This is a book about loss and Nature and love. It is about the loss of love and the joy of love recaptured and found in Nature and in the strange ways of the human heart. It has two sub-plots, one to do with the savage depletion of Nature and natural things, and the other a very personal one, to do with the author’s family. The way in which he interleaves these themes is extraordinarily moving. It is an affirmation of the power of natural beauty and the power of love, and of their ability to make life joyful, despite the odds.

Mike McCarthy has been an environmental journalist for many years. He has chalked up enough column inches to fill an entire field of Suffolk barley. In this book he writes like a poet. He quotes many poets – Wordsworth, Hopkins, Lawrence and Blunden – and he writes from the heart in what he must feel is some kind of retrospective expiation of personal feelings. It is, as well, a passionate call to arms in defence of a beautiful and varied natural world, which – if Homo sapiens continues to behave as we do – will be lost soon, and forever.

The title may seem odd. Moth Snowstorm? It will be hard for anyone under, say, 40 years old to remember the clouds of moths and other insects that used to smash up on the windscreens of cars driven at night. That is what he means by the moth snowstorm. I confess that I had forgotten them too, those insects. I had a moped in the late 1970s; the little blighters used to expire on my face. I had forgotten that they are just not there any more. Well, they aren’t, are they? This book helps us to remember what has been lost – without the departure even being noticed – in our own lifetimes, under our very noses and on our hopelessly negligent watch.

McCarthy charts the fairly useless ways in which well-meaning politicians have attempted to address the issue of Nature’s degradation under our human stewardship. He doesn’t (much) excoriate the powerful vested interests that have assiduously sought to thwart every rational attempt to save the natural capital upon which we all rely for life, although “Farmer Giles” – branded as a subsidised poisoner – may find his ruddy face blushing with shame. This essentially is a book about joy – the vast potential for joy from beauty – and not an angry polemic.

The grinding process of intergovernmental initiatives on ‘sustainable development’ and ‘climate change’ has failed, according to this account. McCarthy isn’t wrong. But it is depressing to admit it.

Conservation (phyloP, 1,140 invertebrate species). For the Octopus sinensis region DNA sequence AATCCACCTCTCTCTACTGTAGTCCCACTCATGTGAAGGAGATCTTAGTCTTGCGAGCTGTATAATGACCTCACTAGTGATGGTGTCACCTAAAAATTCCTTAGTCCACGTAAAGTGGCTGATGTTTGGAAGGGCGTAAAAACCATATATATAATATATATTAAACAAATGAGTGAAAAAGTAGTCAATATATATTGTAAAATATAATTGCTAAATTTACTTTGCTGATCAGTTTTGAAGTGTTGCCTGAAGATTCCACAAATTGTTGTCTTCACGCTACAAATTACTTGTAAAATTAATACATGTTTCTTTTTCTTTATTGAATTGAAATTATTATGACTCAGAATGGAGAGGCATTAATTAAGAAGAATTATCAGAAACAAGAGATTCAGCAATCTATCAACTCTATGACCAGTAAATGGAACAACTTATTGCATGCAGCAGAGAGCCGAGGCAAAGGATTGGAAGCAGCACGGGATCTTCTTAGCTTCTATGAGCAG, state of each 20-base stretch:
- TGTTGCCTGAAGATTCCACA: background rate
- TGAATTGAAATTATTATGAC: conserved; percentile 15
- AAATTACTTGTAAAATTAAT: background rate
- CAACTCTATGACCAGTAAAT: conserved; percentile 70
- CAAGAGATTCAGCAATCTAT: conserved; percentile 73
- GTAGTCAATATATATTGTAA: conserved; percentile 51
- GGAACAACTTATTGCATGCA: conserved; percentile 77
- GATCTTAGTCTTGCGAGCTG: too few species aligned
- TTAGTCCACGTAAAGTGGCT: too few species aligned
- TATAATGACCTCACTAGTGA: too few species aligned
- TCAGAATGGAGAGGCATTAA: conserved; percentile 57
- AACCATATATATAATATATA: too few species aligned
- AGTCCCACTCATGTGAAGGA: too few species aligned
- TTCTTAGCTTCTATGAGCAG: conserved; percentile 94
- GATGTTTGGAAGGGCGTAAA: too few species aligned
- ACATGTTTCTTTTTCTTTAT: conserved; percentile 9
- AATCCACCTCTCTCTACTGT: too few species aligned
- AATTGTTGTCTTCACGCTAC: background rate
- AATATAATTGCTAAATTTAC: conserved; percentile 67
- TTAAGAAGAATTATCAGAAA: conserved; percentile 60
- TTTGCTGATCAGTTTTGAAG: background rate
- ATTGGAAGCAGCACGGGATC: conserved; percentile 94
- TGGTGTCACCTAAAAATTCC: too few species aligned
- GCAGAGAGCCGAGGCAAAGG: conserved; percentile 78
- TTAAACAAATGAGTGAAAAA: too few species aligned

He also takes a dim view of the latest idea, which is to place a utilitarian monetary value on ‘ecosystem services’. This essentially means putting a price on Nature and getting developers to pay when they screw it up. I have always had doubts about the efficacy of this approach, not least on the grounds that once something has a price on its head someone will be tempted to cough up for it, and Nature is not in fact simply replaceable. I have assumed, though, that it’s better than nothing. It probably isn’t. McCarthy puts this well: “Putting cash prices on rivers and mountains and forests is not a noble undertaking... What value do we give to butterflies? What value do we give, for that matter, to birdsong? ... And the appearance of spring flowers or autumn mushrooms, and the unfolding of ferns, and the rising of trout, they have no value either do they?” He is not impressed by the value accorded by accountants.

But he offers an alternative. Love. At first glance this may seem like wishful thinking from the mind of a man who grew up in Birkenhead and in the hippy generation. But McCarthy makes a compelling case. He wasn’t a hippy – he was far too obsessed by birds and butterflies and the wild majesty of the Dee Estuary to bother with the Beatles – and the purpose of this book is to reconnect the human spirit with the 50,000 generations of our ancestors who knew their limitations, belonged to Nature, and survived. Nature will always win, however hard we try to curtail and destroy it.

Peter Ainsworth is Chairman of Plantlife ( and is a former shadow secretary of state for the environment. He chairs the UK Big Lottery Fund and is a board member of the Environment Agency. The views expressed in this review are his own.